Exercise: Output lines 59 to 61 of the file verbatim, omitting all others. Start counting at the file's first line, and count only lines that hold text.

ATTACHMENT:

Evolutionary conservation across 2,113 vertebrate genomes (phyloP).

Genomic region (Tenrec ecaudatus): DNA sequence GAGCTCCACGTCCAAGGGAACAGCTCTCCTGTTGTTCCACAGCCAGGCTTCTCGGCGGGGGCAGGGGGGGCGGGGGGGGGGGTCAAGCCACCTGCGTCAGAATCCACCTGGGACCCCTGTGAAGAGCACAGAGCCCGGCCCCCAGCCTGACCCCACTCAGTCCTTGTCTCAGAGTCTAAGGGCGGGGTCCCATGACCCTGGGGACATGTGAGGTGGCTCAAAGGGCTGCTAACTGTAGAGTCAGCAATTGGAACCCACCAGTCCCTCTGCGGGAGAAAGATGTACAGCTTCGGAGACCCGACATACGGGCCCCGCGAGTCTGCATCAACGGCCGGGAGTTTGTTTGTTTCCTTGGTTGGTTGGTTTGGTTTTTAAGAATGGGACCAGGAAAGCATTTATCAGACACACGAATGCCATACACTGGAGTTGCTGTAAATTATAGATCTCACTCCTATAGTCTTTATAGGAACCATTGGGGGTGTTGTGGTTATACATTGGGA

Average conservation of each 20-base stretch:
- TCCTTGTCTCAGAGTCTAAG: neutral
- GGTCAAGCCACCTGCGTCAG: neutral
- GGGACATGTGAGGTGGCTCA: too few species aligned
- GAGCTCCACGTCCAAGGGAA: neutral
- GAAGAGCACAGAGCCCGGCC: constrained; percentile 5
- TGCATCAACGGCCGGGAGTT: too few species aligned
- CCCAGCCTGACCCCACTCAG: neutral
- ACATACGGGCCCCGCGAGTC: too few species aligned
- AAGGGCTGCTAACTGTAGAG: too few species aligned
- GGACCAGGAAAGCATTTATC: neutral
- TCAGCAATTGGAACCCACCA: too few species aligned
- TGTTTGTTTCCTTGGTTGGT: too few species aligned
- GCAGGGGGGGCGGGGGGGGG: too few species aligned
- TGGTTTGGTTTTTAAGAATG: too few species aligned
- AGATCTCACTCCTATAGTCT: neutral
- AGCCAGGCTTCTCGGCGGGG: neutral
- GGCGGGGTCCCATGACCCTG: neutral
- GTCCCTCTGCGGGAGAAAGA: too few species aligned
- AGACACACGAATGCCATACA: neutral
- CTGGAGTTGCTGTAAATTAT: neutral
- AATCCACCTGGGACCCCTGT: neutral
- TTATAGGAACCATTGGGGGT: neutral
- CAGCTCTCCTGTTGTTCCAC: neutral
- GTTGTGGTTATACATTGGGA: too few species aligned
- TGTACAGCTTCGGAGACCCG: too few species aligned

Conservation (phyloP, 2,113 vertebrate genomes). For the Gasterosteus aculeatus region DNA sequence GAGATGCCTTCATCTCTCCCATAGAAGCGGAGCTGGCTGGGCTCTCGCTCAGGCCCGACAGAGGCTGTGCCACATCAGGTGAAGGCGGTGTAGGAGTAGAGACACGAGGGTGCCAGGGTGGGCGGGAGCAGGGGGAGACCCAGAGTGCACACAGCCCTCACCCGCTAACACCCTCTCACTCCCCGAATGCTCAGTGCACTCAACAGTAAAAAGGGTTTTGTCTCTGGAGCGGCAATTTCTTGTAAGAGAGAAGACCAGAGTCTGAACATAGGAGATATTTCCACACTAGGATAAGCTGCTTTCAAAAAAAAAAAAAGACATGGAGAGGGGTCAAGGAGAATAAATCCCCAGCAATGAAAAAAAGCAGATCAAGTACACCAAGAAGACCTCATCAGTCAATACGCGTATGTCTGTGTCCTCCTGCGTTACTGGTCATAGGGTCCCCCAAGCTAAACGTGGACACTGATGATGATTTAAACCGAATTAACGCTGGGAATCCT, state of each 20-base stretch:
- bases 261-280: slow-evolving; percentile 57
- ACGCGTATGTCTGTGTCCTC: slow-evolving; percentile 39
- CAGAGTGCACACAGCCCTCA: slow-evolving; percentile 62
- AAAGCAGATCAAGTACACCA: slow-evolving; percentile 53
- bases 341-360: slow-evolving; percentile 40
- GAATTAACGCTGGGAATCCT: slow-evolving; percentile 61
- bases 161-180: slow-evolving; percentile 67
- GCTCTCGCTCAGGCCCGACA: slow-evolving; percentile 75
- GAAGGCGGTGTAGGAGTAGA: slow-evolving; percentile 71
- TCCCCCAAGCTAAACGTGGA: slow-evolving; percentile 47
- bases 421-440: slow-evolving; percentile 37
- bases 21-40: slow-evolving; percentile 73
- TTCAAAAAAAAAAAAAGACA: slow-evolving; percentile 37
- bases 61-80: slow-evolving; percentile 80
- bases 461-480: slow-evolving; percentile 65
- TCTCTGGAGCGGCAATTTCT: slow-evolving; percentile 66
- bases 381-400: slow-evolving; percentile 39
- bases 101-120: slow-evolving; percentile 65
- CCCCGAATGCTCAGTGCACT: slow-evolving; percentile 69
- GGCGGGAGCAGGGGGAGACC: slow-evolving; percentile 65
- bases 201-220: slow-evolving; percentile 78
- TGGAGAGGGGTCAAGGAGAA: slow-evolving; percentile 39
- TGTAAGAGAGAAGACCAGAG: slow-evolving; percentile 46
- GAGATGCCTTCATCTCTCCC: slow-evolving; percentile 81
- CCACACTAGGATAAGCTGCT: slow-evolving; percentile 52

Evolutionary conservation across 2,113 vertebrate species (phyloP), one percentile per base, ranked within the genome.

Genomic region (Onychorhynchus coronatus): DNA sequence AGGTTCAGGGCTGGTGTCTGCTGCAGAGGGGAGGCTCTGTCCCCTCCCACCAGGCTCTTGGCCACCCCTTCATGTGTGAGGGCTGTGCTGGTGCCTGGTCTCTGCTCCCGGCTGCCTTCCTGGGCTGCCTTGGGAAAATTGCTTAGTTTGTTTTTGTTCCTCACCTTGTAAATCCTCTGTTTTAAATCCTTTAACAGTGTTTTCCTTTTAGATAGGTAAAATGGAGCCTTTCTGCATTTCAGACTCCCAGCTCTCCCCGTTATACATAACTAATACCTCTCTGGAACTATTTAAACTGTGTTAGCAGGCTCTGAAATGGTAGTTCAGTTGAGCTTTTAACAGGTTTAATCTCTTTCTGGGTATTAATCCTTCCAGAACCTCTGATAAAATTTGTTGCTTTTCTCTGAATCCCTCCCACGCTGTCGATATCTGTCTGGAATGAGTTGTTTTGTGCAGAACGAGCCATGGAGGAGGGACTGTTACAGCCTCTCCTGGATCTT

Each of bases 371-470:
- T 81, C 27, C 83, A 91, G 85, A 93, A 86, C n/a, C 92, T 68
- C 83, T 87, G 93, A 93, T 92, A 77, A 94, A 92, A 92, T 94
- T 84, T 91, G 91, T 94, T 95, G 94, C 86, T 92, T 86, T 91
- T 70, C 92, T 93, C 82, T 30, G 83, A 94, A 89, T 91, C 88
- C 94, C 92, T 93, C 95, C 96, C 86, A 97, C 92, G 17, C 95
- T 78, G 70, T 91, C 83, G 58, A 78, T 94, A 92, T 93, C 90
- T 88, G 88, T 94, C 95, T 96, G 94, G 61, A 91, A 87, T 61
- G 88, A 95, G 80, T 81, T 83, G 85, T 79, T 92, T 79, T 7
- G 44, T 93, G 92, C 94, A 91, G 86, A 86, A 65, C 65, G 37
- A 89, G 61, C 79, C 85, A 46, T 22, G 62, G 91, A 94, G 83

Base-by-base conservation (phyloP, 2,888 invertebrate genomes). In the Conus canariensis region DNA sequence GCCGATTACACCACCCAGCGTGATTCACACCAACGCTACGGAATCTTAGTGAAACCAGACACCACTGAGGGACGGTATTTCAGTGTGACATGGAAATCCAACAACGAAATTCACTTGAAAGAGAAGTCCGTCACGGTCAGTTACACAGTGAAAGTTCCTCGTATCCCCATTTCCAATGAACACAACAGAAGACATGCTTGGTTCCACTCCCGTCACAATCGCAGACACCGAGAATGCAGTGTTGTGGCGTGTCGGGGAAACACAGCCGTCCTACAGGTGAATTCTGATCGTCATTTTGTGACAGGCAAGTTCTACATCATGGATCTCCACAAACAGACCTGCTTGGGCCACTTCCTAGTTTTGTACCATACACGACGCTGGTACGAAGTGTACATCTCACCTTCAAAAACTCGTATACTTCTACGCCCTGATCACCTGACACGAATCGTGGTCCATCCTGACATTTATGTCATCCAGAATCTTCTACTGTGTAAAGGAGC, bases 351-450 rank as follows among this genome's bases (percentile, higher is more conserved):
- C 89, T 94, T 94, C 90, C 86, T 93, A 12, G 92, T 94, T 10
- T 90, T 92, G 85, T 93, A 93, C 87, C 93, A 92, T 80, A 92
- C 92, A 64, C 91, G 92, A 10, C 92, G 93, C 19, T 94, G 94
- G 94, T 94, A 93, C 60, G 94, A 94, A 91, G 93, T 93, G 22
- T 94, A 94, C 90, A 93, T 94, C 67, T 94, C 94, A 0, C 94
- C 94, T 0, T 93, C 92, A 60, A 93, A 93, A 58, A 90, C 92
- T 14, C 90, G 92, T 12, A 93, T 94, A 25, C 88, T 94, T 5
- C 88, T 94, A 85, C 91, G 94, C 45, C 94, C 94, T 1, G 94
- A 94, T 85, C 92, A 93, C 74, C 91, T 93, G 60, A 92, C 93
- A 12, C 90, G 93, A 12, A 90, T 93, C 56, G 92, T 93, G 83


- C 83, T 87, G 93, A 93, T 92, A 77, A 94, A 92, A 92, T 94
- T 84, T 91, G 91, T 94, T 95, G 94, C 86, T 92, T 86, T 91
- T 70, C 92, T 93, C 82, T 30, G 83, A 94, A 89, T 91, C 88